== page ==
Snickers' 'Anti-Gender Bias' Ad Gets Social Media Attention for Sexist Tag; Actor Reacts

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By Jenille Cristy Maido | March 28, 2014 5:10 PM EST

The new Snickers ad teams up with Aussie builders to call out praises and constructive words to some woman. The commercial draws attention and mixed opinions from different people in the social media.

The video shows construction workers shouting encouraging words to women especially strangers passing by the streets. It overturns the usual stereotypes about the behavior of construction workers. The men shouted things like, "Do you want to hear a filthy word? Gender Bias" and "I'd like to show you...the respect you deserve..Go girl!" Some women could be seen responding with a smile, some even say their thanks. But the line in the end of the ad seems to contradict the attempt to address misogyny and gender inequality.

The line in the end of the ad says, "You're not you when you're hungry." The slogan can be translated as misogynistic. It appears that men act the way they did just because they are hungry and not themselves. Though, it can be read too as a mere representation of the usual things that men say to women if they are themselves. Both interpretations can be driven from the ad which making its rounds gaining both positive but more negative comments,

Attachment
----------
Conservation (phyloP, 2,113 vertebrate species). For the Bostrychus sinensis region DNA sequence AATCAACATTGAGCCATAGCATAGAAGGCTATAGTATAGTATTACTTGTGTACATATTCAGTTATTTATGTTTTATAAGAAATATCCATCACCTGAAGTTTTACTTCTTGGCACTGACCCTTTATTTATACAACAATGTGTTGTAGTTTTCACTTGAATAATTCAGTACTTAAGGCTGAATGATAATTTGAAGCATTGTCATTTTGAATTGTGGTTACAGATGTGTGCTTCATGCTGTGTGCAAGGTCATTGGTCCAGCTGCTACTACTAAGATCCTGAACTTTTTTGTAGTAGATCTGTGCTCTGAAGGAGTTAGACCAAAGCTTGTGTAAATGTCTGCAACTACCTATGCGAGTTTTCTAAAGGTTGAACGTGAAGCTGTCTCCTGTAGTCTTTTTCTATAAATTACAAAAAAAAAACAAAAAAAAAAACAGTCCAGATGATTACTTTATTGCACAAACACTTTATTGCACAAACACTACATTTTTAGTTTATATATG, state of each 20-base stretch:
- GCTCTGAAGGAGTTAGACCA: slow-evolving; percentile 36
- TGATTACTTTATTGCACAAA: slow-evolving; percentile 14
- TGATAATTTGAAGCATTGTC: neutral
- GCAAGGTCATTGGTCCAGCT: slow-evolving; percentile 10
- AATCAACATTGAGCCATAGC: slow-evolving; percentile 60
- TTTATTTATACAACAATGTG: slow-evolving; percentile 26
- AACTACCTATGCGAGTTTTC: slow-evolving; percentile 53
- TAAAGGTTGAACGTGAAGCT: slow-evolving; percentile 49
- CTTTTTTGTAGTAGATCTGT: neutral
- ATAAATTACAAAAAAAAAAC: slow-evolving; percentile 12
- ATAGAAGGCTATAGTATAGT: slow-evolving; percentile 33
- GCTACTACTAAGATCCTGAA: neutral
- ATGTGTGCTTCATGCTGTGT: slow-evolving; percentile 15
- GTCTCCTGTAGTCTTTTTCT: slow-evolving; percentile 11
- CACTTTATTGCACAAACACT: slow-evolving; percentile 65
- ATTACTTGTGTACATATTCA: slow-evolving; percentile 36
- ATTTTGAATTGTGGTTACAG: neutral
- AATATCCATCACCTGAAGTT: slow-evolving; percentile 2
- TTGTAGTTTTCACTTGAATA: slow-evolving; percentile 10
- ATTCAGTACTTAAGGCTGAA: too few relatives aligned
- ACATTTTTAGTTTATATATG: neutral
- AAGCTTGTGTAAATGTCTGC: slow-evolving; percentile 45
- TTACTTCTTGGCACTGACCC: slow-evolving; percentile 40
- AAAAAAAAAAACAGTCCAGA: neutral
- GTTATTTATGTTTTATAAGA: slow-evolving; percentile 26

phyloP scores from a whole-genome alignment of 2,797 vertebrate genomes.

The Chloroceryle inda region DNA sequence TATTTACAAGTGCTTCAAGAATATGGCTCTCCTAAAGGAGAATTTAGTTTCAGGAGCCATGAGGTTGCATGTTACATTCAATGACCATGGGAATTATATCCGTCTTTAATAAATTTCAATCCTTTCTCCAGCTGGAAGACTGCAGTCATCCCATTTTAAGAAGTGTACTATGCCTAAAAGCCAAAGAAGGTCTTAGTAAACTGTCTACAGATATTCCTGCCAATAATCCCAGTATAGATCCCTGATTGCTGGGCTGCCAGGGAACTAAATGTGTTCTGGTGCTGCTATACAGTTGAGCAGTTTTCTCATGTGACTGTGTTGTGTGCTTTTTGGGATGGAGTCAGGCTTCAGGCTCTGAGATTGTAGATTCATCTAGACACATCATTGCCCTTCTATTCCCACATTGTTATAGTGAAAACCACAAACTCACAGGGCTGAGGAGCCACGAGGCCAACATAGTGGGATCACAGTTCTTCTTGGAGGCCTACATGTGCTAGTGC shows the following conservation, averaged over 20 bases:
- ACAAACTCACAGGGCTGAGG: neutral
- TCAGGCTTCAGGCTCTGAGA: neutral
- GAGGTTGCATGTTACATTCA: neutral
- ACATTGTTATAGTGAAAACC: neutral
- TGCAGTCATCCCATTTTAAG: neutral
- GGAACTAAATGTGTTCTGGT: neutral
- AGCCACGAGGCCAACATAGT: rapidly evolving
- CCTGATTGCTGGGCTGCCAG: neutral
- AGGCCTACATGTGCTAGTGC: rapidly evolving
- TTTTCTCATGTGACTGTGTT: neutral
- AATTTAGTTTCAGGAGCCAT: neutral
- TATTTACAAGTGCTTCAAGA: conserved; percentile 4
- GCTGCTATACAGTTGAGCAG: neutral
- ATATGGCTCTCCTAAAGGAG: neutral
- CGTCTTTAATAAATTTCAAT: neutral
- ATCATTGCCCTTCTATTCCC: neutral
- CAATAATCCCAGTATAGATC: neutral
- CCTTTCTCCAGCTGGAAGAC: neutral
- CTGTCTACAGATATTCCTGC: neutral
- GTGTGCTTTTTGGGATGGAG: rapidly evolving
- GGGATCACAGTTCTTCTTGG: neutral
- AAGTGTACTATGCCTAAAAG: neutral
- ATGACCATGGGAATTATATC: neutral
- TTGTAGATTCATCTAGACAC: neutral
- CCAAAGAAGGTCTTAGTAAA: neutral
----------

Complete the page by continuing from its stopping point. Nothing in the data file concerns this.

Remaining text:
The commercial have been receiving responses on the social media and tagged it as sexist and some would say it's the cutest thing they have seen.

With the video starting to get viral, one of the men in the commercial expressed his self and declared that the ad is not sexist against women.

Slavko Zwirn, a Geelong-based actor, is one of those who posed as a worker in the Snickers adverts. He told news.com.au that the girls were not actors and they responded to the shouting of encouraging words positively.

"One woman even turned around and blew me a kiss," Zwirn told the online news portal.

Men can sometimes be harsh to women and the tagline in the end shows the reverse which according to it will happen if the men are hungry. The advertisement is actually not sexist and addresses the misogynistic tendency of men.

Snickers may not mean to offend anybody with the video content, despite this, a lot still see the video differently.

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